Editor’s Note: An earlier version of this article erroneously and inadvertently suggested that quotes from Susan Yanow were made in an interview with Rewire. The quotes were drawn from work published by the Reproductive Health Access Project, which is linked in this article. We deeply regret the error.
For a teen trying to obtain an abortion under a judicial bypass, the legal system is difficult to maneuver irrespective of the state in which you live. In work conducted for the Reproductive Health Access Project, social worker Susan Yanow discovered that in Arkansas, it may be more than difficult; it may be impossible. During an attempt to test the system for a new provider, the advocate learned that, in one particular county, no judicial bypass request has ever been granted:
I called the local court; the first person I spoke to had no idea what a judicial bypass was. This made sense to me as there has never been an abortion provider in this part of the state. I was then referred to the juvenile court, [which] referred me to the probation department, [which], in turn, referred me to the Circuit Court. In each call, people were courteous but had no idea what the process would be. I tried to imagine a 16-year-old with an unwanted pregnancy trying to navigate this system….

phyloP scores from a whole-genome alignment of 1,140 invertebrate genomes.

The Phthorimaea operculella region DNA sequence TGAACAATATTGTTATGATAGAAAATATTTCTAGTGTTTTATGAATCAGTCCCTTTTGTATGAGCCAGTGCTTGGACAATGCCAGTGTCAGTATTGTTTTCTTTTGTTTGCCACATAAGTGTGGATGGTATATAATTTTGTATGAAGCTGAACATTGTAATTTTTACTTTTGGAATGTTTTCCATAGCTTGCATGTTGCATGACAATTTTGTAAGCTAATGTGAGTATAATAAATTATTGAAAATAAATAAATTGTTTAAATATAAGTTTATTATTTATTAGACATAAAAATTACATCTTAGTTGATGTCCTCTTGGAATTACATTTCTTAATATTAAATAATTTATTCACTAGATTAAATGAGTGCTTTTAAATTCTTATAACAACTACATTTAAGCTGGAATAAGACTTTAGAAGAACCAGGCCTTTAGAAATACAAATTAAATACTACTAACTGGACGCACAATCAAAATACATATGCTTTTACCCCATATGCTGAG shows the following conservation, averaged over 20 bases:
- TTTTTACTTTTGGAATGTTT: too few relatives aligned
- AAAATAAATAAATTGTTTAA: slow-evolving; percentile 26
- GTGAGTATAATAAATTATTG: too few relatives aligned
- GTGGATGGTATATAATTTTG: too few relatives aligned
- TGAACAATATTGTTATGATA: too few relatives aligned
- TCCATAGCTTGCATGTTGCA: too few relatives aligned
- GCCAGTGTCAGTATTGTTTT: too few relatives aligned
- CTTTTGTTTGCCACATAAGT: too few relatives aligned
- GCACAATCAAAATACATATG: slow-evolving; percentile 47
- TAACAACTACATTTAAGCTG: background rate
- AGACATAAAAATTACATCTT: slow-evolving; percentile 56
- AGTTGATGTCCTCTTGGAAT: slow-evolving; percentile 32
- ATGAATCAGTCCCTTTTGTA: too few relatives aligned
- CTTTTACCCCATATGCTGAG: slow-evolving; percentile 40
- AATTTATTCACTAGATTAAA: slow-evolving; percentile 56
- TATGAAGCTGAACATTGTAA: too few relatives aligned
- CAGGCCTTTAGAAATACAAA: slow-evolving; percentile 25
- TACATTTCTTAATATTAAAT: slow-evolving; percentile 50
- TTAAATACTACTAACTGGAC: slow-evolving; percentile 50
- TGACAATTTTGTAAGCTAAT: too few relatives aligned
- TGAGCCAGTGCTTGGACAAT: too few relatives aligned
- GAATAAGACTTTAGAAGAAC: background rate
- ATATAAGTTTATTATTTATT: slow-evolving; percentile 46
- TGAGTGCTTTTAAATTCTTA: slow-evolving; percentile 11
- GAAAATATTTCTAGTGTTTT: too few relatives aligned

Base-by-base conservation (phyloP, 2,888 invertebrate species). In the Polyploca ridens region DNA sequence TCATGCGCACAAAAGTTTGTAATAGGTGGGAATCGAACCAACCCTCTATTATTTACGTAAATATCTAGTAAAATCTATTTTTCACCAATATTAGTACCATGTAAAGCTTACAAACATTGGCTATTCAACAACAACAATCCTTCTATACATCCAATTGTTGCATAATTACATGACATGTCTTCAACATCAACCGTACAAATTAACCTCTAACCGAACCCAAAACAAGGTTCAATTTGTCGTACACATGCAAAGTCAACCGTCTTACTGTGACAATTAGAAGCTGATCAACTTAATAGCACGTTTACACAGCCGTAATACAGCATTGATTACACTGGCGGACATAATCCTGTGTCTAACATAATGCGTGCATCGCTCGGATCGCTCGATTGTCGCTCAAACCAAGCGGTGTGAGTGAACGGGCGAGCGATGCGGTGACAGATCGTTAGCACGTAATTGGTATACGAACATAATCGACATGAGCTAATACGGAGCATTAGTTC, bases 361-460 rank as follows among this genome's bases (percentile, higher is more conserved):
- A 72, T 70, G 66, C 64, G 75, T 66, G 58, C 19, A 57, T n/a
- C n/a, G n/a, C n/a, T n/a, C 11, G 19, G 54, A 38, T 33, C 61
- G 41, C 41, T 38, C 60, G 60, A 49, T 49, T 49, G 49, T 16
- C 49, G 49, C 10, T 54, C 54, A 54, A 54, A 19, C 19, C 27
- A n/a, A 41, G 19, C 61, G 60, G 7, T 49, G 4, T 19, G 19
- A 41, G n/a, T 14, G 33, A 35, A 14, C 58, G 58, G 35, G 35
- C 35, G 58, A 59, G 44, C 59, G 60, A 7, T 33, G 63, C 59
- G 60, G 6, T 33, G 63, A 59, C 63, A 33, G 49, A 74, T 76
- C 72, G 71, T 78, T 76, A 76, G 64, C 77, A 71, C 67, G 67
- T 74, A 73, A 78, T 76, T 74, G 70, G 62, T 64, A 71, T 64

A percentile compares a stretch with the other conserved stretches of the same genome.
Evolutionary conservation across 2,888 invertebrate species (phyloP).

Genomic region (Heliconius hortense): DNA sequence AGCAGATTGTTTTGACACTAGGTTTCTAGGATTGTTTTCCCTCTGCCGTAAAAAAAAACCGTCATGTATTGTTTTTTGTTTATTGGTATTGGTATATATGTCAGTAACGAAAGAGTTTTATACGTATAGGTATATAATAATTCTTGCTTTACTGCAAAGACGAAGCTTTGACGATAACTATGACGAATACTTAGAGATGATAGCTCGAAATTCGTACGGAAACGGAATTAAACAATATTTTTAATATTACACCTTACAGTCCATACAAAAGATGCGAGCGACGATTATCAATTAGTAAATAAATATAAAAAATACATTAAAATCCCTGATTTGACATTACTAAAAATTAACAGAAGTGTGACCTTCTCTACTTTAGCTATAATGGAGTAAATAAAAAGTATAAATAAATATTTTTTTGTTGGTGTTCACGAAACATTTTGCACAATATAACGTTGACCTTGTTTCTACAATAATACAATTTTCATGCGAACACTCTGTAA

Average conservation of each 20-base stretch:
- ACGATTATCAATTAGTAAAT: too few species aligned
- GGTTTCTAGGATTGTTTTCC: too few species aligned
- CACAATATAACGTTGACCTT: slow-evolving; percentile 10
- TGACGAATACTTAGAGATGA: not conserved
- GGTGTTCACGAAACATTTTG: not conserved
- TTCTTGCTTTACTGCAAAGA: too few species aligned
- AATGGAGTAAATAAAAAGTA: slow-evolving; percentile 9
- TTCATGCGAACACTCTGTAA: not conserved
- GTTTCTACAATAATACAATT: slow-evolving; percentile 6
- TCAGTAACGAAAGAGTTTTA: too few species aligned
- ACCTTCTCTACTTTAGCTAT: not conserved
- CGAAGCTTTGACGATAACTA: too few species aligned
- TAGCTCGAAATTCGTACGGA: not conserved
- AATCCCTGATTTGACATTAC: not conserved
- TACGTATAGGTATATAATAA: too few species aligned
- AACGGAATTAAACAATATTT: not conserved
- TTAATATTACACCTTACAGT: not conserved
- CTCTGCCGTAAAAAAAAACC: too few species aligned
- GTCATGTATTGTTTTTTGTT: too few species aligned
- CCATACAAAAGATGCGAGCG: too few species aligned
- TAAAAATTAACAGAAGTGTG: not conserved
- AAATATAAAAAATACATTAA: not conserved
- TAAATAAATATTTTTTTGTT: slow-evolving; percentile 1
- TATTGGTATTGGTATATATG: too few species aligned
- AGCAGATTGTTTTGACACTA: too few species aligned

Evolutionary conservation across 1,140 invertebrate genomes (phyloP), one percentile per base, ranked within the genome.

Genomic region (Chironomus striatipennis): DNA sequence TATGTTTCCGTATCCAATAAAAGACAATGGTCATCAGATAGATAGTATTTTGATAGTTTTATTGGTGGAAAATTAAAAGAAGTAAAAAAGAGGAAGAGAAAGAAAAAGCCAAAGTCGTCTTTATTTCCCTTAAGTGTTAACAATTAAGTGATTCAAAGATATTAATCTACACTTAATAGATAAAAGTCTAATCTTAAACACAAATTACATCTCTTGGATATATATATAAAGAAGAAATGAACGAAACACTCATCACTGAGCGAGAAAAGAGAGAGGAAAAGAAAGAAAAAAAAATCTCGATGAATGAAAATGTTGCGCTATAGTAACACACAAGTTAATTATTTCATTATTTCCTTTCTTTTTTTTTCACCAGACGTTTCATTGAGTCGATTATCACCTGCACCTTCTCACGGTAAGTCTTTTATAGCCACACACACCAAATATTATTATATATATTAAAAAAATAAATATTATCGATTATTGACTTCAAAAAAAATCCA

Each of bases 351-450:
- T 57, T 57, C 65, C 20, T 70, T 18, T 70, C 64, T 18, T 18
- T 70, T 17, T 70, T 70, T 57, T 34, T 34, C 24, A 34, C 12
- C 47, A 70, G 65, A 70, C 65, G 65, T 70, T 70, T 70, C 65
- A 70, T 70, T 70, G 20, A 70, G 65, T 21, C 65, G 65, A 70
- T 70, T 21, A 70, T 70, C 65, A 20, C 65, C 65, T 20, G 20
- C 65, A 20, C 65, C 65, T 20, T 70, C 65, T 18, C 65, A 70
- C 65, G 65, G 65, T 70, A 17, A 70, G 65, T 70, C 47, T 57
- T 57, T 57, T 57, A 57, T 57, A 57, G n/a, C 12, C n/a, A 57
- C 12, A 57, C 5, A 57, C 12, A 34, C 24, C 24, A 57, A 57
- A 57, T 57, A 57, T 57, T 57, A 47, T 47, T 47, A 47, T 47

I was finally referred to the clerk of the Circuit Court. She said, “I’ve been here for 12 years; I’ve never heard of this type of petition.” I offered to send her a copy; her response was, “You can send it, but we don’t give ANYONE permission for abortions here!” This clerk works for the judge in this rural county.
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This physician will be sending her minors to a different county if they need a bypass, and I learned a good lesson about the challenges that young and rural women face in so many parts of our country.
Making judicial bypass more difficult is one area in which anti-choice activists have been focusing a great deal of attention, from pushing for passage of a federal law preventing teens from traveling outside their state to find a sympathetic judge to bills requiring that teens seek a bypass only from the judge in the county in which they reside, they want to ensure that obtaining a bypass is as cumbersome as possible, and creates as long a delay as possible for a pregnant girl in dire circumstances.